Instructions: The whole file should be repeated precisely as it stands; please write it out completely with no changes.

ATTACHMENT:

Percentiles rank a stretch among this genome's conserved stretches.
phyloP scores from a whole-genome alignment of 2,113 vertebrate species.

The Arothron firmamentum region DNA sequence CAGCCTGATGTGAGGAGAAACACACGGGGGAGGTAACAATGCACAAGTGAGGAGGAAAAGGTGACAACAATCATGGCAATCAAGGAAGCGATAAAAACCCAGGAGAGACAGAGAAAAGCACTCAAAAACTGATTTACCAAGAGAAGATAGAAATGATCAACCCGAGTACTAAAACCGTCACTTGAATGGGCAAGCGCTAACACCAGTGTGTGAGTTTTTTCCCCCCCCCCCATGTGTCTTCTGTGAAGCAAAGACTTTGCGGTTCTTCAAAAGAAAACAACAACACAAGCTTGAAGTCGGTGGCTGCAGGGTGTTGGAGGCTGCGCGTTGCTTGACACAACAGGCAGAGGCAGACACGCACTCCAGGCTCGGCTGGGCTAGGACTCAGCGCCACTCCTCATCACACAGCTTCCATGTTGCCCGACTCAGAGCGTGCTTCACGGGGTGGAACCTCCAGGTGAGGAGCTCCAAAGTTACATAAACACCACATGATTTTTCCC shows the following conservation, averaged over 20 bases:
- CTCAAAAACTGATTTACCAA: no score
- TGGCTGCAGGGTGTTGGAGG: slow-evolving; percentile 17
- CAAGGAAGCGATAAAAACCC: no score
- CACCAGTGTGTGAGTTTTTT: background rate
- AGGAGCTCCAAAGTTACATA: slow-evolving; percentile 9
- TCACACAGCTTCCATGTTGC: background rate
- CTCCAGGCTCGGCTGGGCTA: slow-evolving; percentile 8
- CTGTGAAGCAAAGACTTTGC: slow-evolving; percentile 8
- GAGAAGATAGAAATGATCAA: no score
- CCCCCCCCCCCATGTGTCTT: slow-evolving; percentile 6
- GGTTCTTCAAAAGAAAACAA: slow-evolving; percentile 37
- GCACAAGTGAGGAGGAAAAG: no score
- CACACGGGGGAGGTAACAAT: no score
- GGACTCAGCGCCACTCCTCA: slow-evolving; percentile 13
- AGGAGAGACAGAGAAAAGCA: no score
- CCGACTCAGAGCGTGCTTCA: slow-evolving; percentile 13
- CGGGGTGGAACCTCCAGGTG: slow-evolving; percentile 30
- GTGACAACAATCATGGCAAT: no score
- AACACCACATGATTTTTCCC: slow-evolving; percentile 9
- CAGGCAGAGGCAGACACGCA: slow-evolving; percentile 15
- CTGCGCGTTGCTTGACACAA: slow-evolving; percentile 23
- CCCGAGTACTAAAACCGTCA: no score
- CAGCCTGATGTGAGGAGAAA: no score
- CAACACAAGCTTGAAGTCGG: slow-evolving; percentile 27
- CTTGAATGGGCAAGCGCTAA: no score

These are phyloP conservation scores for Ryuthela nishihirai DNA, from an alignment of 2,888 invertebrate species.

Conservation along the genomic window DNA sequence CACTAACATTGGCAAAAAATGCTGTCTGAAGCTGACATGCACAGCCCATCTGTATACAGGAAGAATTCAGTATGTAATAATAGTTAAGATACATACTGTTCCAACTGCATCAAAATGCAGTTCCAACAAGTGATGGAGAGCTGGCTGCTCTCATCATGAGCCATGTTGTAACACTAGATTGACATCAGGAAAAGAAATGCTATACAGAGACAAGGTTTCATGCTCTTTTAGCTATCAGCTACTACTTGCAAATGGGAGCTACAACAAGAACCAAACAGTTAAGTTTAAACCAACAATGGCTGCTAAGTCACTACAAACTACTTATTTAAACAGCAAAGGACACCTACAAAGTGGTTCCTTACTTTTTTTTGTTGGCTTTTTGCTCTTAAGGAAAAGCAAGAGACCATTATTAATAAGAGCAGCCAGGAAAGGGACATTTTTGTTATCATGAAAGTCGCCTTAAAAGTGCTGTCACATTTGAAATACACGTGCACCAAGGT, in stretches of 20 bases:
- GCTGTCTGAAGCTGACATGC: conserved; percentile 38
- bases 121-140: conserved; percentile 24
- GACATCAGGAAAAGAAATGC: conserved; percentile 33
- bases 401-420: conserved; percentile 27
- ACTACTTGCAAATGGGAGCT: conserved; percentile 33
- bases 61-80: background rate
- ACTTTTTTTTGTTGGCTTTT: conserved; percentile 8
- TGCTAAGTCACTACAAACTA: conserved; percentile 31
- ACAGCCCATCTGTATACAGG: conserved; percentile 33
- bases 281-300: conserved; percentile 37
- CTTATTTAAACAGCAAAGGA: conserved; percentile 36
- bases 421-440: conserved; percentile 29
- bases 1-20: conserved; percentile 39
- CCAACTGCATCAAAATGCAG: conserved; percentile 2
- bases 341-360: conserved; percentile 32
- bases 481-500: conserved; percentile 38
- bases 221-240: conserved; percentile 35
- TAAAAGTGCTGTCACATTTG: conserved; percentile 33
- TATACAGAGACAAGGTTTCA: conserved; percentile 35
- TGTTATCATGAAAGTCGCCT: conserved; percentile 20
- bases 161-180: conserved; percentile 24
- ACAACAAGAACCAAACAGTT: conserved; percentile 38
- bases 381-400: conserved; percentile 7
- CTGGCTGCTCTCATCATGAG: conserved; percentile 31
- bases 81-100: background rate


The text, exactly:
Percentiles rank a stretch among this genome's conserved stretches.
phyloP scores from a whole-genome alignment of 2,113 vertebrate species.

The Arothron firmamentum region DNA sequence CAGCCTGATGTGAGGAGAAACACACGGGGGAGGTAACAATGCACAAGTGAGGAGGAAAAGGTGACAACAATCATGGCAATCAAGGAAGCGATAAAAACCCAGGAGAGACAGAGAAAAGCACTCAAAAACTGATTTACCAAGAGAAGATAGAAATGATCAACCCGAGTACTAAAACCGTCACTTGAATGGGCAAGCGCTAACACCAGTGTGTGAGTTTTTTCCCCCCCCCCCATGTGTCTTCTGTGAAGCAAAGACTTTGCGGTTCTTCAAAAGAAAACAACAACACAAGCTTGAAGTCGGTGGCTGCAGGGTGTTGGAGGCTGCGCGTTGCTTGACACAACAGGCAGAGGCAGACACGCACTCCAGGCTCGGCTGGGCTAGGACTCAGCGCCACTCCTCATCACACAGCTTCCATGTTGCCCGACTCAGAGCGTGCTTCACGGGGTGGAACCTCCAGGTGAGGAGCTCCAAAGTTACATAAACACCACATGATTTTTCCC shows the following conservation, averaged over 20 bases:
- CTCAAAAACTGATTTACCAA: no score
- TGGCTGCAGGGTGTTGGAGG: slow-evolving; percentile 17
- CAAGGAAGCGATAAAAACCC: no score
- CACCAGTGTGTGAGTTTTTT: background rate
- AGGAGCTCCAAAGTTACATA: slow-evolving; percentile 9
- TCACACAGCTTCCATGTTGC: background rate
- CTCCAGGCTCGGCTGGGCTA: slow-evolving; percentile 8
- CTGTGAAGCAAAGACTTTGC: slow-evolving; percentile 8
- GAGAAGATAGAAATGATCAA: no score
- CCCCCCCCCCCATGTGTCTT: slow-evolving; percentile 6
- GGTTCTTCAAAAGAAAACAA: slow-evolving; percentile 37
- GCACAAGTGAGGAGGAAAAG: no score
- CACACGGGGGAGGTAACAAT: no score
- GGACTCAGCGCCACTCCTCA: slow-evolving; percentile 13
- AGGAGAGACAGAGAAAAGCA: no score
- CCGACTCAGAGCGTGCTTCA: slow-evolving; percentile 13
- CGGGGTGGAACCTCCAGGTG: slow-evolving; percentile 30
- GTGACAACAATCATGGCAAT: no score
- AACACCACATGATTTTTCCC: slow-evolving; percentile 9
- CAGGCAGAGGCAGACACGCA: slow-evolving; percentile 15
- CTGCGCGTTGCTTGACACAA: slow-evolving; percentile 23
- CCCGAGTACTAAAACCGTCA: no score
- CAGCCTGATGTGAGGAGAAA: no score
- CAACACAAGCTTGAAGTCGG: slow-evolving; percentile 27
- CTTGAATGGGCAAGCGCTAA: no score

These are phyloP conservation scores for Ryuthela nishihirai DNA, from an alignment of 2,888 invertebrate species.

Conservation along the genomic window DNA sequence CACTAACATTGGCAAAAAATGCTGTCTGAAGCTGACATGCACAGCCCATCTGTATACAGGAAGAATTCAGTATGTAATAATAGTTAAGATACATACTGTTCCAACTGCATCAAAATGCAGTTCCAACAAGTGATGGAGAGCTGGCTGCTCTCATCATGAGCCATGTTGTAACACTAGATTGACATCAGGAAAAGAAATGCTATACAGAGACAAGGTTTCATGCTCTTTTAGCTATCAGCTACTACTTGCAAATGGGAGCTACAACAAGAACCAAACAGTTAAGTTTAAACCAACAATGGCTGCTAAGTCACTACAAACTACTTATTTAAACAGCAAAGGACACCTACAAAGTGGTTCCTTACTTTTTTTTGTTGGCTTTTTGCTCTTAAGGAAAAGCAAGAGACCATTATTAATAAGAGCAGCCAGGAAAGGGACATTTTTGTTATCATGAAAGTCGCCTTAAAAGTGCTGTCACATTTGAAATACACGTGCACCAAGGT, in stretches of 20 bases:
- GCTGTCTGAAGCTGACATGC: conserved; percentile 38
- bases 121-140: conserved; percentile 24
- GACATCAGGAAAAGAAATGC: conserved; percentile 33
- bases 401-420: conserved; percentile 27
- ACTACTTGCAAATGGGAGCT: conserved; percentile 33
- bases 61-80: background rate
- ACTTTTTTTTGTTGGCTTTT: conserved; percentile 8
- TGCTAAGTCACTACAAACTA: conserved; percentile 31
- ACAGCCCATCTGTATACAGG: conserved; percentile 33
- bases 281-300: conserved; percentile 37
- CTTATTTAAACAGCAAAGGA: conserved; percentile 36
- bases 421-440: conserved; percentile 29
- bases 1-20: conserved; percentile 39
- CCAACTGCATCAAAATGCAG: conserved; percentile 2
- bases 341-360: conserved; percentile 32
- bases 481-500: conserved; percentile 38
- bases 221-240: conserved; percentile 35
- TAAAAGTGCTGTCACATTTG: conserved; percentile 33
- TATACAGAGACAAGGTTTCA: conserved; percentile 35
- TGTTATCATGAAAGTCGCCT: conserved; percentile 20
- bases 161-180: conserved; percentile 24
- ACAACAAGAACCAAACAGTT: conserved; percentile 38
- bases 381-400: conserved; percentile 7
- CTGGCTGCTCTCATCATGAG: conserved; percentile 31
- bases 81-100: background rate